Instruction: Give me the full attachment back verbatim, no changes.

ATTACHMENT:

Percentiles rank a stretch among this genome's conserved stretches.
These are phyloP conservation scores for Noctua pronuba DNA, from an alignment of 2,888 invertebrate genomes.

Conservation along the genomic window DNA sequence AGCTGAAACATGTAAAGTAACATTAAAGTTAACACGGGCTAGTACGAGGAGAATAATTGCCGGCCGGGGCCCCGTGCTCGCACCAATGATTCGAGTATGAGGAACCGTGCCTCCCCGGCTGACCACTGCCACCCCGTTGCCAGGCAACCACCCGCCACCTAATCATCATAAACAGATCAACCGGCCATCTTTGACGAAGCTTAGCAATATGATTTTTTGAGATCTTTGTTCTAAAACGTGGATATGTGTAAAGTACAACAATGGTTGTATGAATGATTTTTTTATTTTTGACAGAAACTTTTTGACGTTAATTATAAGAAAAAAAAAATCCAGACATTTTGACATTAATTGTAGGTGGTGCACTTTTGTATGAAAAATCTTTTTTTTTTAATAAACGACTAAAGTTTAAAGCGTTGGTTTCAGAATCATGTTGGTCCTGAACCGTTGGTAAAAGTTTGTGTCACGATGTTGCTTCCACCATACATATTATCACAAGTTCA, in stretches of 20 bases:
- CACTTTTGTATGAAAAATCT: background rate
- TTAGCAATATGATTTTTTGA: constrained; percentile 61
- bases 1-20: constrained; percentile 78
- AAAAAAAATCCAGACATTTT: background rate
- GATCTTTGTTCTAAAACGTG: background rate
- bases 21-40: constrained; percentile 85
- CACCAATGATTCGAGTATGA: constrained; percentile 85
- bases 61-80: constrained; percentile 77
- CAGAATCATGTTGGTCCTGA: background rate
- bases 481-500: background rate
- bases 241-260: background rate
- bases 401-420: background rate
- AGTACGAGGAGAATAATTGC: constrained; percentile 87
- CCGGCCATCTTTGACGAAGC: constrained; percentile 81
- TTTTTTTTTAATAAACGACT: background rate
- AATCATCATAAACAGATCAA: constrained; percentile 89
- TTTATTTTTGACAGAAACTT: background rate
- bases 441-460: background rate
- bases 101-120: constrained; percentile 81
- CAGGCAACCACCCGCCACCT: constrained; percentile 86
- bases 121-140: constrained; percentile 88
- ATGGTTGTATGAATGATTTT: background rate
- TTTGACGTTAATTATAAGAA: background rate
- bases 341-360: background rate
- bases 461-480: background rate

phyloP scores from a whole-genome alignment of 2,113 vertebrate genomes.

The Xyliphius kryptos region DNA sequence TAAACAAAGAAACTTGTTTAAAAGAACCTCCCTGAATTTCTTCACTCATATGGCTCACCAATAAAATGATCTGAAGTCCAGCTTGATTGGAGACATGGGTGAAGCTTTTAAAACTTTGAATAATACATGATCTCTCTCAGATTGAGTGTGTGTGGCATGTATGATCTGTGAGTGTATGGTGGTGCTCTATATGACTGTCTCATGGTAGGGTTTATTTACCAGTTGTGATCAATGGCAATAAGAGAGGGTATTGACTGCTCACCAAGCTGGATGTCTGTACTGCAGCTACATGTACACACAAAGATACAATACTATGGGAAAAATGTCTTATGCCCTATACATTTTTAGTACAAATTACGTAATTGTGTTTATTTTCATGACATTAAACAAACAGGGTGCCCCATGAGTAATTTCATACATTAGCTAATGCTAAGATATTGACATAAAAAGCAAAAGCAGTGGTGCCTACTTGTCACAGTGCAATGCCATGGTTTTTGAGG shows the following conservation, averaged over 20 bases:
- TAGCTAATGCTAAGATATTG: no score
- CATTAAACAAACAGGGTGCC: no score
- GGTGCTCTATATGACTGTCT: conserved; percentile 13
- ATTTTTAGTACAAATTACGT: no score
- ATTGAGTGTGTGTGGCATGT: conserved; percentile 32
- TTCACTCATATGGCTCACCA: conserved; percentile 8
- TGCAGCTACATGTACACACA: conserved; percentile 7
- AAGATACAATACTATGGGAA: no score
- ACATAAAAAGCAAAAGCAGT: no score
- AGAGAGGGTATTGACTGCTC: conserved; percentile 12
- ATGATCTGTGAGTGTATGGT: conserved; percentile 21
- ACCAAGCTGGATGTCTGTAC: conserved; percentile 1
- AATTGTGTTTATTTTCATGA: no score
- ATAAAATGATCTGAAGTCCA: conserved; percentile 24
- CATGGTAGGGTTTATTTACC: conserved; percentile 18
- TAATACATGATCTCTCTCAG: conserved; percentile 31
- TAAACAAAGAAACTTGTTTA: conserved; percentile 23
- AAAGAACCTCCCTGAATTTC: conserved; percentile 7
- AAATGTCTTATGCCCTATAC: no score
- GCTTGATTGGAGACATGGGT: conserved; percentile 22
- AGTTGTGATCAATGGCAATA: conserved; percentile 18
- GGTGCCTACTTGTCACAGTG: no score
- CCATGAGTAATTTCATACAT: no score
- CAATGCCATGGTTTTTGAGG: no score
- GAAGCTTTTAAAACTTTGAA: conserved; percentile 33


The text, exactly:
Percentiles rank a stretch among this genome's conserved stretches.
These are phyloP conservation scores for Noctua pronuba DNA, from an alignment of 2,888 invertebrate genomes.

Conservation along the genomic window DNA sequence AGCTGAAACATGTAAAGTAACATTAAAGTTAACACGGGCTAGTACGAGGAGAATAATTGCCGGCCGGGGCCCCGTGCTCGCACCAATGATTCGAGTATGAGGAACCGTGCCTCCCCGGCTGACCACTGCCACCCCGTTGCCAGGCAACCACCCGCCACCTAATCATCATAAACAGATCAACCGGCCATCTTTGACGAAGCTTAGCAATATGATTTTTTGAGATCTTTGTTCTAAAACGTGGATATGTGTAAAGTACAACAATGGTTGTATGAATGATTTTTTTATTTTTGACAGAAACTTTTTGACGTTAATTATAAGAAAAAAAAAATCCAGACATTTTGACATTAATTGTAGGTGGTGCACTTTTGTATGAAAAATCTTTTTTTTTTAATAAACGACTAAAGTTTAAAGCGTTGGTTTCAGAATCATGTTGGTCCTGAACCGTTGGTAAAAGTTTGTGTCACGATGTTGCTTCCACCATACATATTATCACAAGTTCA, in stretches of 20 bases:
- CACTTTTGTATGAAAAATCT: background rate
- TTAGCAATATGATTTTTTGA: constrained; percentile 61
- bases 1-20: constrained; percentile 78
- AAAAAAAATCCAGACATTTT: background rate
- GATCTTTGTTCTAAAACGTG: background rate
- bases 21-40: constrained; percentile 85
- CACCAATGATTCGAGTATGA: constrained; percentile 85
- bases 61-80: constrained; percentile 77
- CAGAATCATGTTGGTCCTGA: background rate
- bases 481-500: background rate
- bases 241-260: background rate
- bases 401-420: background rate
- AGTACGAGGAGAATAATTGC: constrained; percentile 87
- CCGGCCATCTTTGACGAAGC: constrained; percentile 81
- TTTTTTTTTAATAAACGACT: background rate
- AATCATCATAAACAGATCAA: constrained; percentile 89
- TTTATTTTTGACAGAAACTT: background rate
- bases 441-460: background rate
- bases 101-120: constrained; percentile 81
- CAGGCAACCACCCGCCACCT: constrained; percentile 86
- bases 121-140: constrained; percentile 88
- ATGGTTGTATGAATGATTTT: background rate
- TTTGACGTTAATTATAAGAA: background rate
- bases 341-360: background rate
- bases 461-480: background rate

phyloP scores from a whole-genome alignment of 2,113 vertebrate genomes.

The Xyliphius kryptos region DNA sequence TAAACAAAGAAACTTGTTTAAAAGAACCTCCCTGAATTTCTTCACTCATATGGCTCACCAATAAAATGATCTGAAGTCCAGCTTGATTGGAGACATGGGTGAAGCTTTTAAAACTTTGAATAATACATGATCTCTCTCAGATTGAGTGTGTGTGGCATGTATGATCTGTGAGTGTATGGTGGTGCTCTATATGACTGTCTCATGGTAGGGTTTATTTACCAGTTGTGATCAATGGCAATAAGAGAGGGTATTGACTGCTCACCAAGCTGGATGTCTGTACTGCAGCTACATGTACACACAAAGATACAATACTATGGGAAAAATGTCTTATGCCCTATACATTTTTAGTACAAATTACGTAATTGTGTTTATTTTCATGACATTAAACAAACAGGGTGCCCCATGAGTAATTTCATACATTAGCTAATGCTAAGATATTGACATAAAAAGCAAAAGCAGTGGTGCCTACTTGTCACAGTGCAATGCCATGGTTTTTGAGG shows the following conservation, averaged over 20 bases:
- TAGCTAATGCTAAGATATTG: no score
- CATTAAACAAACAGGGTGCC: no score
- GGTGCTCTATATGACTGTCT: conserved; percentile 13
- ATTTTTAGTACAAATTACGT: no score
- ATTGAGTGTGTGTGGCATGT: conserved; percentile 32
- TTCACTCATATGGCTCACCA: conserved; percentile 8
- TGCAGCTACATGTACACACA: conserved; percentile 7
- AAGATACAATACTATGGGAA: no score
- ACATAAAAAGCAAAAGCAGT: no score
- AGAGAGGGTATTGACTGCTC: conserved; percentile 12
- ATGATCTGTGAGTGTATGGT: conserved; percentile 21
- ACCAAGCTGGATGTCTGTAC: conserved; percentile 1
- AATTGTGTTTATTTTCATGA: no score
- ATAAAATGATCTGAAGTCCA: conserved; percentile 24
- CATGGTAGGGTTTATTTACC: conserved; percentile 18
- TAATACATGATCTCTCTCAG: conserved; percentile 31
- TAAACAAAGAAACTTGTTTA: conserved; percentile 23
- AAAGAACCTCCCTGAATTTC: conserved; percentile 7
- AAATGTCTTATGCCCTATAC: no score
- GCTTGATTGGAGACATGGGT: conserved; percentile 22
- AGTTGTGATCAATGGCAATA: conserved; percentile 18
- GGTGCCTACTTGTCACAGTG: no score
- CCATGAGTAATTTCATACAT: no score
- CAATGCCATGGTTTTTGAGG: no score
- GAAGCTTTTAAAACTTTGAA: conserved; percentile 33